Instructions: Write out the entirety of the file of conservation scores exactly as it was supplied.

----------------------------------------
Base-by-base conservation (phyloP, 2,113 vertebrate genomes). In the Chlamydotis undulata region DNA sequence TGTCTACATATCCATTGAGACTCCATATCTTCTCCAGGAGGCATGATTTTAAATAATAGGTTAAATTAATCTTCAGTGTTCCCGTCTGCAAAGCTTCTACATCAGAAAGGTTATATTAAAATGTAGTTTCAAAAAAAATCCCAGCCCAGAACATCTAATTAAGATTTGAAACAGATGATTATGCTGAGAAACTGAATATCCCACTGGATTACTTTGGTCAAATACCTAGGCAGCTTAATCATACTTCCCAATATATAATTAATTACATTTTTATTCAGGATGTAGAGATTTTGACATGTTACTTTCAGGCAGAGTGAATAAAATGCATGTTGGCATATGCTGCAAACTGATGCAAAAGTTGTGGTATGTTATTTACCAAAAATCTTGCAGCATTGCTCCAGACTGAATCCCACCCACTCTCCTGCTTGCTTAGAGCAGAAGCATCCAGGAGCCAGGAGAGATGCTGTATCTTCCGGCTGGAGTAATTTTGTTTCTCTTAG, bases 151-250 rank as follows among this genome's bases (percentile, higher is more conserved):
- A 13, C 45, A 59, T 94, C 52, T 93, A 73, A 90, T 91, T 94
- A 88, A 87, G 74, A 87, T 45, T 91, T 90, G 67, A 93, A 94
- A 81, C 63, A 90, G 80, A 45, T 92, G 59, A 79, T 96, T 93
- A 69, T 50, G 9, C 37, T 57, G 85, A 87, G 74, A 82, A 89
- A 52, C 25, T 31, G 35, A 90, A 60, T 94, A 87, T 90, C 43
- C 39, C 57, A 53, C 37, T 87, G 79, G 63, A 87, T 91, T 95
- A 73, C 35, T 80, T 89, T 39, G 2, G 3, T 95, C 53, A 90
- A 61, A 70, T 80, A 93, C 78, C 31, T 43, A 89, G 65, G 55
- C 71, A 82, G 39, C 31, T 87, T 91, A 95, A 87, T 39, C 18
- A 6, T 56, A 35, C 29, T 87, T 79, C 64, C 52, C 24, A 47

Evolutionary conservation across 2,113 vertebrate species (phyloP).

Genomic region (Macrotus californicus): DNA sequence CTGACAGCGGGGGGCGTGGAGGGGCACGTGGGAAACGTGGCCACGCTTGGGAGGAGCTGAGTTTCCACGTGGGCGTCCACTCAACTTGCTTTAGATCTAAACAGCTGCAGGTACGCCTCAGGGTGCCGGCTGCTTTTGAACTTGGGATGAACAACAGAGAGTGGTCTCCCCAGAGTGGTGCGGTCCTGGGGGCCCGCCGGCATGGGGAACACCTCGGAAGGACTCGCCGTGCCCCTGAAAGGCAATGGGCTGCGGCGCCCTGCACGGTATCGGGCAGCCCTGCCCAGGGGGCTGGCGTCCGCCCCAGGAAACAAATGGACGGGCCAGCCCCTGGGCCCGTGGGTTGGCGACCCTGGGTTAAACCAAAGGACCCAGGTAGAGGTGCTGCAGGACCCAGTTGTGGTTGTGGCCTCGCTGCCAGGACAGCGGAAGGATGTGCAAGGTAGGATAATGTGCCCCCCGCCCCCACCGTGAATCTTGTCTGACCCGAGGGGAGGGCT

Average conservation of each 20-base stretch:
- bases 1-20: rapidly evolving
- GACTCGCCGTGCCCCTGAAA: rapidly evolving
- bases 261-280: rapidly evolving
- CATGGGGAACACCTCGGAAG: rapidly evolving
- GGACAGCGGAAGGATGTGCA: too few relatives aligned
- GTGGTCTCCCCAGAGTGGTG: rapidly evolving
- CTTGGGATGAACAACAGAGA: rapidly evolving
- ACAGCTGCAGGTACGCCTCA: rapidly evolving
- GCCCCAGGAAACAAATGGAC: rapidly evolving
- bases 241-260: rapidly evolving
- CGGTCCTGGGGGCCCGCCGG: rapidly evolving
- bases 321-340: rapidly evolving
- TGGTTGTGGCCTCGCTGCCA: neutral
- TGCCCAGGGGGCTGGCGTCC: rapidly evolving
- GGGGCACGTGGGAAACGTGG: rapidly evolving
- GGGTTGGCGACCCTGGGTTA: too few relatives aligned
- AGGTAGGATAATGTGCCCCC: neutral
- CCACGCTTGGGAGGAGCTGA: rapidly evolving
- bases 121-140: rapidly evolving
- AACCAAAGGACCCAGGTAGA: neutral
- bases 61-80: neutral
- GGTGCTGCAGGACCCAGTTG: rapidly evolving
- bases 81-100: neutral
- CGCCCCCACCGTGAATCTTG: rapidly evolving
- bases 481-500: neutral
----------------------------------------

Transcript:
Base-by-base conservation (phyloP, 2,113 vertebrate genomes). In the Chlamydotis undulata region DNA sequence TGTCTACATATCCATTGAGACTCCATATCTTCTCCAGGAGGCATGATTTTAAATAATAGGTTAAATTAATCTTCAGTGTTCCCGTCTGCAAAGCTTCTACATCAGAAAGGTTATATTAAAATGTAGTTTCAAAAAAAATCCCAGCCCAGAACATCTAATTAAGATTTGAAACAGATGATTATGCTGAGAAACTGAATATCCCACTGGATTACTTTGGTCAAATACCTAGGCAGCTTAATCATACTTCCCAATATATAATTAATTACATTTTTATTCAGGATGTAGAGATTTTGACATGTTACTTTCAGGCAGAGTGAATAAAATGCATGTTGGCATATGCTGCAAACTGATGCAAAAGTTGTGGTATGTTATTTACCAAAAATCTTGCAGCATTGCTCCAGACTGAATCCCACCCACTCTCCTGCTTGCTTAGAGCAGAAGCATCCAGGAGCCAGGAGAGATGCTGTATCTTCCGGCTGGAGTAATTTTGTTTCTCTTAG, bases 151-250 rank as follows among this genome's bases (percentile, higher is more conserved):
- A 13, C 45, A 59, T 94, C 52, T 93, A 73, A 90, T 91, T 94
- A 88, A 87, G 74, A 87, T 45, T 91, T 90, G 67, A 93, A 94
- A 81, C 63, A 90, G 80, A 45, T 92, G 59, A 79, T 96, T 93
- A 69, T 50, G 9, C 37, T 57, G 85, A 87, G 74, A 82, A 89
- A 52, C 25, T 31, G 35, A 90, A 60, T 94, A 87, T 90, C 43
- C 39, C 57, A 53, C 37, T 87, G 79, G 63, A 87, T 91, T 95
- A 73, C 35, T 80, T 89, T 39, G 2, G 3, T 95, C 53, A 90
- A 61, A 70, T 80, A 93, C 78, C 31, T 43, A 89, G 65, G 55
- C 71, A 82, G 39, C 31, T 87, T 91, A 95, A 87, T 39, C 18
- A 6, T 56, A 35, C 29, T 87, T 79, C 64, C 52, C 24, A 47

Evolutionary conservation across 2,113 vertebrate species (phyloP).

Genomic region (Macrotus californicus): DNA sequence CTGACAGCGGGGGGCGTGGAGGGGCACGTGGGAAACGTGGCCACGCTTGGGAGGAGCTGAGTTTCCACGTGGGCGTCCACTCAACTTGCTTTAGATCTAAACAGCTGCAGGTACGCCTCAGGGTGCCGGCTGCTTTTGAACTTGGGATGAACAACAGAGAGTGGTCTCCCCAGAGTGGTGCGGTCCTGGGGGCCCGCCGGCATGGGGAACACCTCGGAAGGACTCGCCGTGCCCCTGAAAGGCAATGGGCTGCGGCGCCCTGCACGGTATCGGGCAGCCCTGCCCAGGGGGCTGGCGTCCGCCCCAGGAAACAAATGGACGGGCCAGCCCCTGGGCCCGTGGGTTGGCGACCCTGGGTTAAACCAAAGGACCCAGGTAGAGGTGCTGCAGGACCCAGTTGTGGTTGTGGCCTCGCTGCCAGGACAGCGGAAGGATGTGCAAGGTAGGATAATGTGCCCCCCGCCCCCACCGTGAATCTTGTCTGACCCGAGGGGAGGGCT

Average conservation of each 20-base stretch:
- bases 1-20: rapidly evolving
- GACTCGCCGTGCCCCTGAAA: rapidly evolving
- bases 261-280: rapidly evolving
- CATGGGGAACACCTCGGAAG: rapidly evolving
- GGACAGCGGAAGGATGTGCA: too few relatives aligned
- GTGGTCTCCCCAGAGTGGTG: rapidly evolving
- CTTGGGATGAACAACAGAGA: rapidly evolving
- ACAGCTGCAGGTACGCCTCA: rapidly evolving
- GCCCCAGGAAACAAATGGAC: rapidly evolving
- bases 241-260: rapidly evolving
- CGGTCCTGGGGGCCCGCCGG: rapidly evolving
- bases 321-340: rapidly evolving
- TGGTTGTGGCCTCGCTGCCA: neutral
- TGCCCAGGGGGCTGGCGTCC: rapidly evolving
- GGGGCACGTGGGAAACGTGG: rapidly evolving
- GGGTTGGCGACCCTGGGTTA: too few relatives aligned
- AGGTAGGATAATGTGCCCCC: neutral
- CCACGCTTGGGAGGAGCTGA: rapidly evolving
- bases 121-140: rapidly evolving
- AACCAAAGGACCCAGGTAGA: neutral
- bases 61-80: neutral
- GGTGCTGCAGGACCCAGTTG: rapidly evolving
- bases 81-100: neutral
- CGCCCCCACCGTGAATCTTG: rapidly evolving
- bases 481-500: neutral